Piece originally appeared on Huffington Post 

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Comments

  1. Thank you, thank you, thank you. Your last paragraph says it all: there is no rhyme or reason to it, and all women are potential targets. I would like to re-post this on my web site, if that’s okay with you.

    Tamerie Shriver

  2. Chantelle says:

    Perfectly said!!!! Blaming the victim is unacceptable yet is definately the cultural norm… each person has to take responsibility for their own actions. If a guy (or woman) rapes someone that is their choice, not their victims choice, that’s why it’s called rape. Otherwise it’s consensual sex.

  3. Louise Grace says:

    Thank you for this. I raised 2 girls, now grown with families of their own. I set limits and boundaries and they pushed against them as teens are supposed to do. They drank, took drugs and experimented with boys, but as much as I was told what a bad parent I was, I knew I was doing my best and that they would eventually come through unscathed.

    I was a lucky parent. My heart bleeds for this family. No child, girl or boy, or their family, should ever be told that an attack, physical, sexual or verbal is because of their failings, it is the failings of the perpetrator.

    As a woman I know the fear of walking along a street wondering if the guy walking a little to close behind me is dangerous, I question my clothing just in case I give the wrong signal to some predator…at 45 I no longer want to feel like this, it is time that we change the way people are viewed. I am not an object to be bought, ogled or touched up, I am an intelligent, sassy female who loves life, treat me with the same respect I afford you, see me as a person not a sex and life will be a whole lot safer and simpler.

    Glen Canning, I am sorry for your loss, and I have so much respect for a parent who is still fighting this battle despite the backlash.

  4. J.Crawford says:

    I feel for you; as a Father myself I can only imagine how horrible and deplorable it is for anyone, espeially Men/Boys to go to Victim/Slut Shaming in regards to Rape crimes. I myself do not understand why it is that Us Guys can’t imagine if it were our Mothers, Daughters, Sisters, Female Cousins, Friends, Associates or Aquaintances being vicitms of Rape the conversations and feelings would be greatly different. There is no “Two Wrongs make a Right” or a Woman being “more Wrong because she Drank/Wore Tight Clothes/ Acted Interested”, or even “She was Okay with It Before/Earlier”. As SOON as a Woman says No to sexual advances, Men SHOULD BACK THE HELL OFF!!!

    As a Black Man too, This is no different than when folks place blame on clothes, the type of music I/We listen to, and other factors for Bad Behavior and/or brutality by Police, or in cases like Trayvon Martin and Jordan Davis- Deaths. Nobody “deserves” anything Wrong to happen to them based off of Clothing or Music tastes. I may dislike the overall theme that Boys/Men need to be “taught’ Not to Rape- because not All or Every Male is wired to be Sexual Deviants- but clearly Many of us need to be Aware of Ourselves and Other Men and call out the BS whenever we see it, be these Men Close to us or Strangers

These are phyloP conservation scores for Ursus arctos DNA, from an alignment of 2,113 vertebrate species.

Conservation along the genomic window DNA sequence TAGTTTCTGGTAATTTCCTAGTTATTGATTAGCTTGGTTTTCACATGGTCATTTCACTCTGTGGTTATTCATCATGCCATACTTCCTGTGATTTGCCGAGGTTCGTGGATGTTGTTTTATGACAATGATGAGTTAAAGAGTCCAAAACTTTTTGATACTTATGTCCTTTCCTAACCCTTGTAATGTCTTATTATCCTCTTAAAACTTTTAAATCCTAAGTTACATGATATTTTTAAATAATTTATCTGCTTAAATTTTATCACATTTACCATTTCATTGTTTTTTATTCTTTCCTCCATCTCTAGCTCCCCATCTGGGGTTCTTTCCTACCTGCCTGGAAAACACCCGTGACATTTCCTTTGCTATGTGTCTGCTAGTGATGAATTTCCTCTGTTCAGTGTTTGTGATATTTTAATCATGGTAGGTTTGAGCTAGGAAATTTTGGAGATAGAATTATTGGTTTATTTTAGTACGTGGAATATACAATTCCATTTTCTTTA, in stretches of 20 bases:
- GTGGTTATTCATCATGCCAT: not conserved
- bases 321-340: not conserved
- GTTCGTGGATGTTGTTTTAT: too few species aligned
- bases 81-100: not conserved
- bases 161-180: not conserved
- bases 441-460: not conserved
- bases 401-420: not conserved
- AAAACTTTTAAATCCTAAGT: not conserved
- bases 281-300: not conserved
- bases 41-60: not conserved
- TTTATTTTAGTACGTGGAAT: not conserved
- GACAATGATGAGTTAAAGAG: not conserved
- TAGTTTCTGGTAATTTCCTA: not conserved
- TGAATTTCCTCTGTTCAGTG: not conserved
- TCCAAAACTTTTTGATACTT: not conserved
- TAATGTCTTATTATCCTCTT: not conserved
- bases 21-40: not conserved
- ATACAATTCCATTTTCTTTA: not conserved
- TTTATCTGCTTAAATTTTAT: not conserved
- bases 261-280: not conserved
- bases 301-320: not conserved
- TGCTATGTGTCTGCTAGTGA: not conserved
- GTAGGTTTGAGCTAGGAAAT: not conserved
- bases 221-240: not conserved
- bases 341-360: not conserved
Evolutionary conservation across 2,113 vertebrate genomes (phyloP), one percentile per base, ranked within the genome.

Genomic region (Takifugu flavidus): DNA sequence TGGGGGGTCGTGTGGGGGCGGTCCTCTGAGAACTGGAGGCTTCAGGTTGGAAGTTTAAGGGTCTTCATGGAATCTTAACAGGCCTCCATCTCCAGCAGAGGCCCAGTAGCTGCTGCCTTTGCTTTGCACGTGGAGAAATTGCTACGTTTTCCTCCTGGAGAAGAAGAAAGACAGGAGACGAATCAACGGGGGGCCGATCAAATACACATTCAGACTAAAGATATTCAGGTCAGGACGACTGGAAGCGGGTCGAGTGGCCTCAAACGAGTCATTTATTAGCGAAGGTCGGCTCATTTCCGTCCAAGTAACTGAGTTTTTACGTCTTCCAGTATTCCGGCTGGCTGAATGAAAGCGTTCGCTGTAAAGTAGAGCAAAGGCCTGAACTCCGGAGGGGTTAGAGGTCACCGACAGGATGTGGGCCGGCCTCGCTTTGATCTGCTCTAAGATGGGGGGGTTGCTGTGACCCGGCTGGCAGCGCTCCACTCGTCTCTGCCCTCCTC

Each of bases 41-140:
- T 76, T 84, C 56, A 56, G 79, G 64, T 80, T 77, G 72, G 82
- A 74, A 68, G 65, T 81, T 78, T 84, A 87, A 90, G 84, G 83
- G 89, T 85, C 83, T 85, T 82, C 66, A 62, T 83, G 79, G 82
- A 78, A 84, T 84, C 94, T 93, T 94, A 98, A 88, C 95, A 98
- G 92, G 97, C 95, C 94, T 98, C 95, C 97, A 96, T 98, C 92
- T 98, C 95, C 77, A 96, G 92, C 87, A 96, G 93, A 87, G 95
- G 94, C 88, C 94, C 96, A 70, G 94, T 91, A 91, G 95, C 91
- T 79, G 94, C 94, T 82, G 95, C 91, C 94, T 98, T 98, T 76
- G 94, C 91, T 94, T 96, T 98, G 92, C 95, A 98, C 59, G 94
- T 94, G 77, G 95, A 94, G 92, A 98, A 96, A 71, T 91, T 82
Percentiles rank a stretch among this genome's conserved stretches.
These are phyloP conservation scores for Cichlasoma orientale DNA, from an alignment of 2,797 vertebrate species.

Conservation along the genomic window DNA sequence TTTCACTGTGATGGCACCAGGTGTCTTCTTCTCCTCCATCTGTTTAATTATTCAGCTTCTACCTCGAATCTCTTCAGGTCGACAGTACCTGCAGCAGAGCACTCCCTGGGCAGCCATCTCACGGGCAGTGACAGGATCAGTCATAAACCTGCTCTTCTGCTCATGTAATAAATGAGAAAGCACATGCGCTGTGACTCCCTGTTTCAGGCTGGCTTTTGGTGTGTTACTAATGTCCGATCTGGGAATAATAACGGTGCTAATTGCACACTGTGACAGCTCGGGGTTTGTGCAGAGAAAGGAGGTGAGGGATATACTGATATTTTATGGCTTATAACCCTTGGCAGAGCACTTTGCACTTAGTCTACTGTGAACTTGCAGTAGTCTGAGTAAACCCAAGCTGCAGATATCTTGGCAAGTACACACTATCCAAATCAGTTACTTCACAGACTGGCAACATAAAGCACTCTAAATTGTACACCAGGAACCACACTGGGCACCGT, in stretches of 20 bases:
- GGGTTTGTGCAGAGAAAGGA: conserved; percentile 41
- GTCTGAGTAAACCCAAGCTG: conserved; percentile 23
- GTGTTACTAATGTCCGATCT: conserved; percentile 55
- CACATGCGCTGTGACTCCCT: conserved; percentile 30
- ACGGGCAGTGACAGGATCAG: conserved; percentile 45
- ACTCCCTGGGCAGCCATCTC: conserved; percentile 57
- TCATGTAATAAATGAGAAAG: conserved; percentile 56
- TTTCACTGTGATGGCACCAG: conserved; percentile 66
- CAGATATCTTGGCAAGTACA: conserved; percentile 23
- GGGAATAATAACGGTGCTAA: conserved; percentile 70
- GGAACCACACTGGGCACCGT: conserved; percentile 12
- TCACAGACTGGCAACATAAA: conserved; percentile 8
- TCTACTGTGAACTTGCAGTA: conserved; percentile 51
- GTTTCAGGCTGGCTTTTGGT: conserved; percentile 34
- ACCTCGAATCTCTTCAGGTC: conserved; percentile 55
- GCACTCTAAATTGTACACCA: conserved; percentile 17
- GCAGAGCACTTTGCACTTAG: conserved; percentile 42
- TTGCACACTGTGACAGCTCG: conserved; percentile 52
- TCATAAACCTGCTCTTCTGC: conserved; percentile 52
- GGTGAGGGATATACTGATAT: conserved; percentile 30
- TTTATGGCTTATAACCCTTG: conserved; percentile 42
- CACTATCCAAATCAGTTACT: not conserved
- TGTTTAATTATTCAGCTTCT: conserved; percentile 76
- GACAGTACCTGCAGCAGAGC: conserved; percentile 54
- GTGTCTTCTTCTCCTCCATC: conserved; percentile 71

• John Anderson says:

      @ J.Crawford

      “why it is that Us Guys can’t imagine if it were our Mothers, Daughters, Sisters, Female Cousins, Friends, Associates or Aquaintances being vicitms of Rape”

      It’s an admission that we can’t protect them. What kind of man can’t protect his women? It’s an admission that we fail as men based on traditional roles of masculinity.

    • Danielle Paradis says:

      @J. Crawford I’d never thought about the comparison to clothes or music but you are right, no one deserved violence because of what they are wearing or listening to.

  5. John Anderson says:

    Sorry for your loss. I think the problem is that if a rapist claims he’s being falsely accused, men can imagine themselves in his shoes. Men have more difficulty imagining themselves as victims of rape.

    • J.Crawford says:

      You’re right for the most part- Men and Women dismiss male victims of rape as if Women- who typically are physically Weaker- can’t Rape

      • John Anderson says:

        @ J.Crawford

        Well that too, but that wasn’t what I was getting at. What I meant to say probably quiet clumsily is that we focus on the things that personally impact us. If I believe that there is a greater chance that I will be falsely accused of rape than the chance that I will be raped, my major focus is on ensuring due process right, innocent until proven guilty, etc. If I feel that I can protect my female friends / relatives or otherwise ensure that they are rape proof by wearing the right clothes, no drinking, not coming on to guys etc., I don’t ever need to concern myself with the possibility that rape will impact me personally either directly or through someone I love.

        How do we combat this? First, as you say we’re never going to ensure our women are rape proof. It doesn’t matter what they wear or do. We need to stop looking at an inability to protect them as a personal failing. You won’t always be around no matter how tough you are. We need to understand that most women are good just like most men. False rape accusations are rare.